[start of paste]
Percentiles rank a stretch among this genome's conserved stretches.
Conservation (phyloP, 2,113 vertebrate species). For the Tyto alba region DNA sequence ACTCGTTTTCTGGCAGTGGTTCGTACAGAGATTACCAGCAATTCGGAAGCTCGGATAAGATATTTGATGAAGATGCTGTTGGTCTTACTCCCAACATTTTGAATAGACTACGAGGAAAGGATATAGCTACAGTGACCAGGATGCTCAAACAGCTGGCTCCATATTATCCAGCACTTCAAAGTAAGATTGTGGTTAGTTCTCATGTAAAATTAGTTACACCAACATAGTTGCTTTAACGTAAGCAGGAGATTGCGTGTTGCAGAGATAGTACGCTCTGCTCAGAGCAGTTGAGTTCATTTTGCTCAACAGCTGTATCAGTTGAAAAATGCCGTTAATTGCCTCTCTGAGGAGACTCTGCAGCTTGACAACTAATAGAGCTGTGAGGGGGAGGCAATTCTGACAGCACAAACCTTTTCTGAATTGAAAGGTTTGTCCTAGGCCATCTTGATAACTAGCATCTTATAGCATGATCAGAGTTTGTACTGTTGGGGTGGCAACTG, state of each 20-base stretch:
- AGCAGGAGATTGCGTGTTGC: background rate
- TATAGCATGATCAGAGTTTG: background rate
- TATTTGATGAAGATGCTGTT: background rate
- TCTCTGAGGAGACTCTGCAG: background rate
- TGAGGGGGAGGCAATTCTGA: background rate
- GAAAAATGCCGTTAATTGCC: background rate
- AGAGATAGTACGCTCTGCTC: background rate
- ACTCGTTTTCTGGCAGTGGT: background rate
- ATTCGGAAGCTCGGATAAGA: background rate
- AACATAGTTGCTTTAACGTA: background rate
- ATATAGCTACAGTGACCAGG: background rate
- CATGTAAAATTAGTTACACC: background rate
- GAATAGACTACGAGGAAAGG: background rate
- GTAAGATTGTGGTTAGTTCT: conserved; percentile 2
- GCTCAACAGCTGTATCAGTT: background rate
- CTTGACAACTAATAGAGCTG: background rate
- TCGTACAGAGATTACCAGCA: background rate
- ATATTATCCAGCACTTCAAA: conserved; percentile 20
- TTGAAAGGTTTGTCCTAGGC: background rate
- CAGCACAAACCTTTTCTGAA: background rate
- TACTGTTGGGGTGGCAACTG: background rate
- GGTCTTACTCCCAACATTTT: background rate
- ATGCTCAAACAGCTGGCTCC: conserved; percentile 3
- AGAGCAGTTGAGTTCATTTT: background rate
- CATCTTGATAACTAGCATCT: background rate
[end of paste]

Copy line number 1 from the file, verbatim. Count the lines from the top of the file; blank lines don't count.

Percentiles rank a stretch among this genome's conserved stretches.